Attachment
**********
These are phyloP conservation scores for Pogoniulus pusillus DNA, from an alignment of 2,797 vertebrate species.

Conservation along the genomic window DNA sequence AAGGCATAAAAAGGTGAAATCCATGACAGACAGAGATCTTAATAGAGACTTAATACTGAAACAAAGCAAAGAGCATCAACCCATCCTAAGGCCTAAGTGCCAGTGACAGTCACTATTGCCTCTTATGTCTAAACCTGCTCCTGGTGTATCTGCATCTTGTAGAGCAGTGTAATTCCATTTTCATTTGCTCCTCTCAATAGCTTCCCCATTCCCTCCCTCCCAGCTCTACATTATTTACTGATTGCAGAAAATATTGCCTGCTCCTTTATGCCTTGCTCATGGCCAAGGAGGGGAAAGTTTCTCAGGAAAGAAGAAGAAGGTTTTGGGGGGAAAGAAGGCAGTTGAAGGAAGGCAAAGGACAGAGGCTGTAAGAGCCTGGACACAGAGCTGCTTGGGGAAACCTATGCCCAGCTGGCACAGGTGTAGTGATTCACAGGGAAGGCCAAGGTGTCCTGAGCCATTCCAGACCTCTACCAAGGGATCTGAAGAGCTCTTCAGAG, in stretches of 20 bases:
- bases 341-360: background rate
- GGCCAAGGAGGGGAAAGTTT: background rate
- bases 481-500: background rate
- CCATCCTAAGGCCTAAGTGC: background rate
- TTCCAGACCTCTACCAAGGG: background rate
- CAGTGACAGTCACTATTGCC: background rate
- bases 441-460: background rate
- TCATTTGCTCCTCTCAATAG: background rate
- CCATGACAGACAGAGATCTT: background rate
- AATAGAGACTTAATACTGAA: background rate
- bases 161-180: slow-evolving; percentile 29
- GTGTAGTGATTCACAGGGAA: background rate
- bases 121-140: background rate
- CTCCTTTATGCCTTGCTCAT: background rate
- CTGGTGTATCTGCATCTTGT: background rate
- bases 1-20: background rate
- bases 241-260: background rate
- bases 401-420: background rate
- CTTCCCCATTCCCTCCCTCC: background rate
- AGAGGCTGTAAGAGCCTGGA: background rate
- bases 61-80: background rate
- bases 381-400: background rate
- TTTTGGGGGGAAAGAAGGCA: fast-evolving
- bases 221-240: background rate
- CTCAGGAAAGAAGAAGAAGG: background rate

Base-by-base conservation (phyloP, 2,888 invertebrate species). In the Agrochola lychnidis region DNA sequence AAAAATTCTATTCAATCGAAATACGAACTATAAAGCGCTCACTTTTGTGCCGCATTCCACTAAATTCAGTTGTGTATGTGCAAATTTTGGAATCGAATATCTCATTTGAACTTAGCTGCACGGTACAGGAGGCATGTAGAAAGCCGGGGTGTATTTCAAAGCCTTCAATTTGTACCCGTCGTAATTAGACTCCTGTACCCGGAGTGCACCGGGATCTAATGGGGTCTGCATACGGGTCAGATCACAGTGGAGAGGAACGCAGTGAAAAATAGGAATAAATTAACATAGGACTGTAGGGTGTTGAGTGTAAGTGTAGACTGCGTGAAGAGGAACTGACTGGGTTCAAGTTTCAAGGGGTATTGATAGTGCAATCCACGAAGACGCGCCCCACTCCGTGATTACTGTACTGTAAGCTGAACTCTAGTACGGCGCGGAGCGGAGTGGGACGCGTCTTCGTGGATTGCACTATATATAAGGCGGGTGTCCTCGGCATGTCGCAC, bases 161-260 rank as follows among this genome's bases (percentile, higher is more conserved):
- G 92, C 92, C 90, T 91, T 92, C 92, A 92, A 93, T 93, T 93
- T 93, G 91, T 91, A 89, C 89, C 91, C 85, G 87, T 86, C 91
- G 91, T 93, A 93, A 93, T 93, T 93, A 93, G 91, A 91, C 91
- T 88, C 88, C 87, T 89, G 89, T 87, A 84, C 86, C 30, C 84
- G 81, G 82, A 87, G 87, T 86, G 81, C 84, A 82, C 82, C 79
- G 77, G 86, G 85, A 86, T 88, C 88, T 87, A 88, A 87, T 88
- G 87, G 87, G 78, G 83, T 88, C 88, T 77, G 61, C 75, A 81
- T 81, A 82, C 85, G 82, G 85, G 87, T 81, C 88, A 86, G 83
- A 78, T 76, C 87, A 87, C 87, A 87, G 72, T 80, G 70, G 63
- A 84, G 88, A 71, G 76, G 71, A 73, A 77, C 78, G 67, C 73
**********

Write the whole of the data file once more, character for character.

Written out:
These are phyloP conservation scores for Pogoniulus pusillus DNA, from an alignment of 2,797 vertebrate species.

Conservation along the genomic window DNA sequence AAGGCATAAAAAGGTGAAATCCATGACAGACAGAGATCTTAATAGAGACTTAATACTGAAACAAAGCAAAGAGCATCAACCCATCCTAAGGCCTAAGTGCCAGTGACAGTCACTATTGCCTCTTATGTCTAAACCTGCTCCTGGTGTATCTGCATCTTGTAGAGCAGTGTAATTCCATTTTCATTTGCTCCTCTCAATAGCTTCCCCATTCCCTCCCTCCCAGCTCTACATTATTTACTGATTGCAGAAAATATTGCCTGCTCCTTTATGCCTTGCTCATGGCCAAGGAGGGGAAAGTTTCTCAGGAAAGAAGAAGAAGGTTTTGGGGGGAAAGAAGGCAGTTGAAGGAAGGCAAAGGACAGAGGCTGTAAGAGCCTGGACACAGAGCTGCTTGGGGAAACCTATGCCCAGCTGGCACAGGTGTAGTGATTCACAGGGAAGGCCAAGGTGTCCTGAGCCATTCCAGACCTCTACCAAGGGATCTGAAGAGCTCTTCAGAG, in stretches of 20 bases:
- bases 341-360: background rate
- GGCCAAGGAGGGGAAAGTTT: background rate
- bases 481-500: background rate
- CCATCCTAAGGCCTAAGTGC: background rate
- TTCCAGACCTCTACCAAGGG: background rate
- CAGTGACAGTCACTATTGCC: background rate
- bases 441-460: background rate
- TCATTTGCTCCTCTCAATAG: background rate
- CCATGACAGACAGAGATCTT: background rate
- AATAGAGACTTAATACTGAA: background rate
- bases 161-180: slow-evolving; percentile 29
- GTGTAGTGATTCACAGGGAA: background rate
- bases 121-140: background rate
- CTCCTTTATGCCTTGCTCAT: background rate
- CTGGTGTATCTGCATCTTGT: background rate
- bases 1-20: background rate
- bases 241-260: background rate
- bases 401-420: background rate
- CTTCCCCATTCCCTCCCTCC: background rate
- AGAGGCTGTAAGAGCCTGGA: background rate
- bases 61-80: background rate
- bases 381-400: background rate
- TTTTGGGGGGAAAGAAGGCA: fast-evolving
- bases 221-240: background rate
- CTCAGGAAAGAAGAAGAAGG: background rate

Base-by-base conservation (phyloP, 2,888 invertebrate species). In the Agrochola lychnidis region DNA sequence AAAAATTCTATTCAATCGAAATACGAACTATAAAGCGCTCACTTTTGTGCCGCATTCCACTAAATTCAGTTGTGTATGTGCAAATTTTGGAATCGAATATCTCATTTGAACTTAGCTGCACGGTACAGGAGGCATGTAGAAAGCCGGGGTGTATTTCAAAGCCTTCAATTTGTACCCGTCGTAATTAGACTCCTGTACCCGGAGTGCACCGGGATCTAATGGGGTCTGCATACGGGTCAGATCACAGTGGAGAGGAACGCAGTGAAAAATAGGAATAAATTAACATAGGACTGTAGGGTGTTGAGTGTAAGTGTAGACTGCGTGAAGAGGAACTGACTGGGTTCAAGTTTCAAGGGGTATTGATAGTGCAATCCACGAAGACGCGCCCCACTCCGTGATTACTGTACTGTAAGCTGAACTCTAGTACGGCGCGGAGCGGAGTGGGACGCGTCTTCGTGGATTGCACTATATATAAGGCGGGTGTCCTCGGCATGTCGCAC, bases 161-260 rank as follows among this genome's bases (percentile, higher is more conserved):
- G 92, C 92, C 90, T 91, T 92, C 92, A 92, A 93, T 93, T 93
- T 93, G 91, T 91, A 89, C 89, C 91, C 85, G 87, T 86, C 91
- G 91, T 93, A 93, A 93, T 93, T 93, A 93, G 91, A 91, C 91
- T 88, C 88, C 87, T 89, G 89, T 87, A 84, C 86, C 30, C 84
- G 81, G 82, A 87, G 87, T 86, G 81, C 84, A 82, C 82, C 79
- G 77, G 86, G 85, A 86, T 88, C 88, T 87, A 88, A 87, T 88
- G 87, G 87, G 78, G 83, T 88, C 88, T 77, G 61, C 75, A 81
- T 81, A 82, C 85, G 82, G 85, G 87, T 81, C 88, A 86, G 83
- A 78, T 76, C 87, A 87, C 87, A 87, G 72, T 80, G 70, G 63
- A 84, G 88, A 71, G 76, G 71, A 73, A 77, C 78, G 67, C 73